Get Some Homework Done!

By Mohammad Aburumman

تم نشره في Sun 8 January / Jan 2017. 10:53 PM
  • Mohammad Aburumman

It is unhealthy to cover up the effect last year’s terrorist attacks; in Irbid, Karak, and Rukan, had on tourism, especially with the scale of coverage extended by Western media to uncover the details of these incidents.

However, what is needed is a plan to alleviate the damage made and the weight of this stereotypical pattern which has now expanded to include Jordan, with ISIS in the scene lacking political stability the surrounding area, particularly Iraq and Syria.

“Therapeutic tourism” is doing better, generally, giving Jordan a relative advantage, sustained by our Arab brethren who come to Jordan for medical purposes. But this category of tourism, as important as it is, remains partial, to begin with, and unexploited, at best, lacking the government interest it deserves, put aside all the bureaucratic hindrances.

Meanwhile, the other category of tourism, historical, in Petra, Jerash, Ajloun, among other places, is worryingly declining, which is reflective on hotels, labour, and the local market, in addition to lost revenue and the employment opportunities which otherwise could be remade available if we rehabilitate the infrastructures of these major historic cities, to make it more attractive to internal tourists. For example, school trips, summer trips, and scientific tourism, notwithstanding other activities, can seriously contribute to rebuilding the receding industry.

Domestic tourism is nearly non-existent. And despite the ever so redundant plans to vitalise it for Jordanians to explore their own country instead of going overseas, actual revenue, as usual, remains below expected and needed.

Take for example the increase of Jordanian expenditures on overseas tourism, by 9 per cent, over the first 9 months of the year 2016, approximately JOD58 million higher than the figures of the same duration in 2015, according to the Central Bank; then we have ourselves a clear index on how much revenue is going elsewhere, from the mere JOD726 million spent on overseas traveling and tourism until September, 2016, compared to JOD668 million in September, 2015.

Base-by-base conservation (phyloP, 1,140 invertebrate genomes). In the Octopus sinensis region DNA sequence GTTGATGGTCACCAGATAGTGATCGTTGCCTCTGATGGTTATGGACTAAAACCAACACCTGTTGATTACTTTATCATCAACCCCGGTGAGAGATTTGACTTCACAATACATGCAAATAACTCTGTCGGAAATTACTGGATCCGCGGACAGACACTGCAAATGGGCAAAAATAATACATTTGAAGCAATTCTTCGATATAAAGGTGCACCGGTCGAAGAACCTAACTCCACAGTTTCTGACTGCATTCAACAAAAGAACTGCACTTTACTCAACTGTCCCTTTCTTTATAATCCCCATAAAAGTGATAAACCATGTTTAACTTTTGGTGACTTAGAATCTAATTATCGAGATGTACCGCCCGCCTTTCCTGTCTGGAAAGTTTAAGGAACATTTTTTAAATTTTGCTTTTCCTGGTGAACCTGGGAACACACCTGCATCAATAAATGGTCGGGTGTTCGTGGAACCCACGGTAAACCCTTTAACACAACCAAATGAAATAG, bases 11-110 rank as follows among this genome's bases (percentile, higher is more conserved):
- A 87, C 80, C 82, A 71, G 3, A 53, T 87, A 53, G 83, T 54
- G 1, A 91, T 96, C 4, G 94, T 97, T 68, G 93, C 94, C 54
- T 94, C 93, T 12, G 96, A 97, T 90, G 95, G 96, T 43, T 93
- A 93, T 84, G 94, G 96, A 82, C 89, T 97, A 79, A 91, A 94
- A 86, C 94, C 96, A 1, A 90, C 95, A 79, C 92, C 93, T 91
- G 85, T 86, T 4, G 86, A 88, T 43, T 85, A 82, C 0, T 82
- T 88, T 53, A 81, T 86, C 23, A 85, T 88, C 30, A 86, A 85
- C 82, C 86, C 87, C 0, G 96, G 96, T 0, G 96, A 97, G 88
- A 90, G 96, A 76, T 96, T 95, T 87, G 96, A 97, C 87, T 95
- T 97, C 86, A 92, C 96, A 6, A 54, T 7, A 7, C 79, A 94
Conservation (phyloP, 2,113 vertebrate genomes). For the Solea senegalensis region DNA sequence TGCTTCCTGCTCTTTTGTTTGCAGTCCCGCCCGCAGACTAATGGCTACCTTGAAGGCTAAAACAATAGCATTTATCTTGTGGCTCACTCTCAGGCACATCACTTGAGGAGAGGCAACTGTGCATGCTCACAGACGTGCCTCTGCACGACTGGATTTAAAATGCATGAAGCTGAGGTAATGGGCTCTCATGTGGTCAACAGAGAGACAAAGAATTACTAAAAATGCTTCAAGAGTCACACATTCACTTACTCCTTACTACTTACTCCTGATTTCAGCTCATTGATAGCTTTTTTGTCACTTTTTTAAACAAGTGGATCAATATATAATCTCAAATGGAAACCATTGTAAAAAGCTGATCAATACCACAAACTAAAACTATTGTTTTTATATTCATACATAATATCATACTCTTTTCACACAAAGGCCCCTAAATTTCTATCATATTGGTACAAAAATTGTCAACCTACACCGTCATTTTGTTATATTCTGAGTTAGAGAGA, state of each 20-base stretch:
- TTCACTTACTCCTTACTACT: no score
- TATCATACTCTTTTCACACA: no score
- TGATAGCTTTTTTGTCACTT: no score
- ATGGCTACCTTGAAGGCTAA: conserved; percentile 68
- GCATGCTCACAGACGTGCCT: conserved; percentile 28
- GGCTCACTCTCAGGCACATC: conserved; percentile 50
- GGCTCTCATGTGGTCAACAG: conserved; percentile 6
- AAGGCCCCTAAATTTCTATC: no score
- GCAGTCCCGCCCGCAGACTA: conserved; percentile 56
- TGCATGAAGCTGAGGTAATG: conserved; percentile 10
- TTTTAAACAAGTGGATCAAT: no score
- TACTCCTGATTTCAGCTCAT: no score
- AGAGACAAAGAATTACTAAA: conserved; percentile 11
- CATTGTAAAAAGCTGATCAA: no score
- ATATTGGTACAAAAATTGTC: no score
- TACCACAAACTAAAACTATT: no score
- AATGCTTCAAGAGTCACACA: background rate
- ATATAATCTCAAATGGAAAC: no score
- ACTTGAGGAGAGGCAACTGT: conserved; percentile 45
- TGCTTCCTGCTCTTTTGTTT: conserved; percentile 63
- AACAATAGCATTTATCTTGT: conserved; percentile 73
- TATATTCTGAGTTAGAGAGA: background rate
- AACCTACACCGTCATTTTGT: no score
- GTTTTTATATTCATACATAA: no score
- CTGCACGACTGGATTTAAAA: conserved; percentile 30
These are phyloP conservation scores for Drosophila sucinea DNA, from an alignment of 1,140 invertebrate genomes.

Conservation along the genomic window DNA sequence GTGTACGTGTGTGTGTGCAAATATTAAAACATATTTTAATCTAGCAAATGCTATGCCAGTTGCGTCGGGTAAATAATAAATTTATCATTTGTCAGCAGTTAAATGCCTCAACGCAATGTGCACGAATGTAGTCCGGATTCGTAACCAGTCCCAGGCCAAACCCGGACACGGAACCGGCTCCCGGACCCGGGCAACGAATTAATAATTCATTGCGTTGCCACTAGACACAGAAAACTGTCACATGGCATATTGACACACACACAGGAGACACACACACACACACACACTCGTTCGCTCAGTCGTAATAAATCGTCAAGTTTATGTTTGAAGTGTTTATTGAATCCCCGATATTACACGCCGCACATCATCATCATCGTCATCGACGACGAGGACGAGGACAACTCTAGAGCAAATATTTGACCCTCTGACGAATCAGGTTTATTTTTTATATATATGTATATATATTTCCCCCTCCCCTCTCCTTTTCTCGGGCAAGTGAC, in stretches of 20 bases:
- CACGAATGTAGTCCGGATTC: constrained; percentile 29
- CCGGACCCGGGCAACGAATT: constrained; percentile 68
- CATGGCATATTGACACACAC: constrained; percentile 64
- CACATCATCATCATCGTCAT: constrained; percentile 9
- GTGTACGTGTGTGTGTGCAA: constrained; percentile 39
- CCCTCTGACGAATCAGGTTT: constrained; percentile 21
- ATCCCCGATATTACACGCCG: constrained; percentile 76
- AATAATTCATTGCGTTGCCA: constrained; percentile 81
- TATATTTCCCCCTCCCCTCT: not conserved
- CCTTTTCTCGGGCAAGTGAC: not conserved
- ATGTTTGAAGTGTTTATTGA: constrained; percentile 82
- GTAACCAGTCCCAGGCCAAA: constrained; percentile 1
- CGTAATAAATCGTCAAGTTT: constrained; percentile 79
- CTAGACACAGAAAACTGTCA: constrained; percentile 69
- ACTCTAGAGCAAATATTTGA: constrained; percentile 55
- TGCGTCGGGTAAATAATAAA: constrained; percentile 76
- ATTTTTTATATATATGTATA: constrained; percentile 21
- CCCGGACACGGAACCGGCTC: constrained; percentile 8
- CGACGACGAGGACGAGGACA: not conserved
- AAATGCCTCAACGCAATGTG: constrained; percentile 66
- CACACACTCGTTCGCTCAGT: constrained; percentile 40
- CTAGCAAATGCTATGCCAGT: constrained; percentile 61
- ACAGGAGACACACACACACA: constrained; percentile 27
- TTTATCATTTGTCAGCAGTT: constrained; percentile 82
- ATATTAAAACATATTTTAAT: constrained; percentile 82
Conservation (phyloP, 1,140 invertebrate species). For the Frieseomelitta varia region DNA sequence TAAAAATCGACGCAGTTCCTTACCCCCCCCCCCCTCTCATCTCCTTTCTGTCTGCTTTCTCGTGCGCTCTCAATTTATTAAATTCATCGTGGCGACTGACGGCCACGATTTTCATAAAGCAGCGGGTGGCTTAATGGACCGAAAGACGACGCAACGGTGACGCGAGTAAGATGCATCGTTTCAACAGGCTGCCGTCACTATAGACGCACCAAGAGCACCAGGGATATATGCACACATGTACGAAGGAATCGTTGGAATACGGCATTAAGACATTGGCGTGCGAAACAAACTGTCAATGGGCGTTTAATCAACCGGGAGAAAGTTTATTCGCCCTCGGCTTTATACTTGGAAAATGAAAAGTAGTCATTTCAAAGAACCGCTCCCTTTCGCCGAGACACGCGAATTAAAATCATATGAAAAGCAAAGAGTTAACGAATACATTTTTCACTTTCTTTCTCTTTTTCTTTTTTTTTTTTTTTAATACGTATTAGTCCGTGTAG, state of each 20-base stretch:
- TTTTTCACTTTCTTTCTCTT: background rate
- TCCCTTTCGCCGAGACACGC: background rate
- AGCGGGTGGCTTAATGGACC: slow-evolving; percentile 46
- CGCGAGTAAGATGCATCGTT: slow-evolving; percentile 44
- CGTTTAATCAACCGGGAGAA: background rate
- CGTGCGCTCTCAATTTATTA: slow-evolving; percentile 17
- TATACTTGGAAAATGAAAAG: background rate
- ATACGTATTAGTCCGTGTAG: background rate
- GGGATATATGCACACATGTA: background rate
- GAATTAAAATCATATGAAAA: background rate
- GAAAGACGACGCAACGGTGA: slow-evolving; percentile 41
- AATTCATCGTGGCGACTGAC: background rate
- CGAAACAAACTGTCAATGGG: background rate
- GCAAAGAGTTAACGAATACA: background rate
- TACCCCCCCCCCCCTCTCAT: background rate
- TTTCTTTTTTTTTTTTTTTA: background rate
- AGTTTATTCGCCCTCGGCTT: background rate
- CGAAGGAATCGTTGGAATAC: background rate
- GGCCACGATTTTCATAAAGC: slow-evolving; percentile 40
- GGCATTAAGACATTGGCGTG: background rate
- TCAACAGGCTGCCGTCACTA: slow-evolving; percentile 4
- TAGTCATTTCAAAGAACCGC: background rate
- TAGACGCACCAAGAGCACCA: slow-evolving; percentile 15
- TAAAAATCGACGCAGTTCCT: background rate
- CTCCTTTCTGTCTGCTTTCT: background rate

This is no ‘mere’ amount; if we can bring in just half of it, we could noticeably vitalise the sector, provide jobs, and motivate the domestic market; we just need to do our homework.

Goals cannot be attained with getting some homework done; Jordan still lacks qualified bureaucracy, and great deal in touristic culture, basic services, and infrastructure; we are still primitive in these regards

In previous articles, I had wrote about my last visit to Petra, as did colleague Fahed Khitan, on his visit to Jerash, among many others.

The Ancient city of Petra, has no basic infrastructures; no water circuits, sanitation, and has very louse basis. So, how are we going to attract tourists into that kind of setting?

Many Jordanians travel to Sharm al Sheikh, in Egypt, Mar Maris in Turkey, Hammamat in Tunisia, as examples of course, and upon arriving they are faced by the massive difference in the level and quality of touristic and hospitality services and facilities.

Tourism is an industry we still know nothing about, even though it could bring in a humongous annual chunk to the economy. It may even reflect positively on the regional affair as a whole, creating a safe and quality haven in the midst of this!

The tourism industry is an advanced comprehensive process; it is a stand-alone economic. One which requires innovative strategic approaches, driven by untraditional creativity, to constitute the qualitative leap required or in the least redirect us to the right track we have so long derailed from that we no longer see!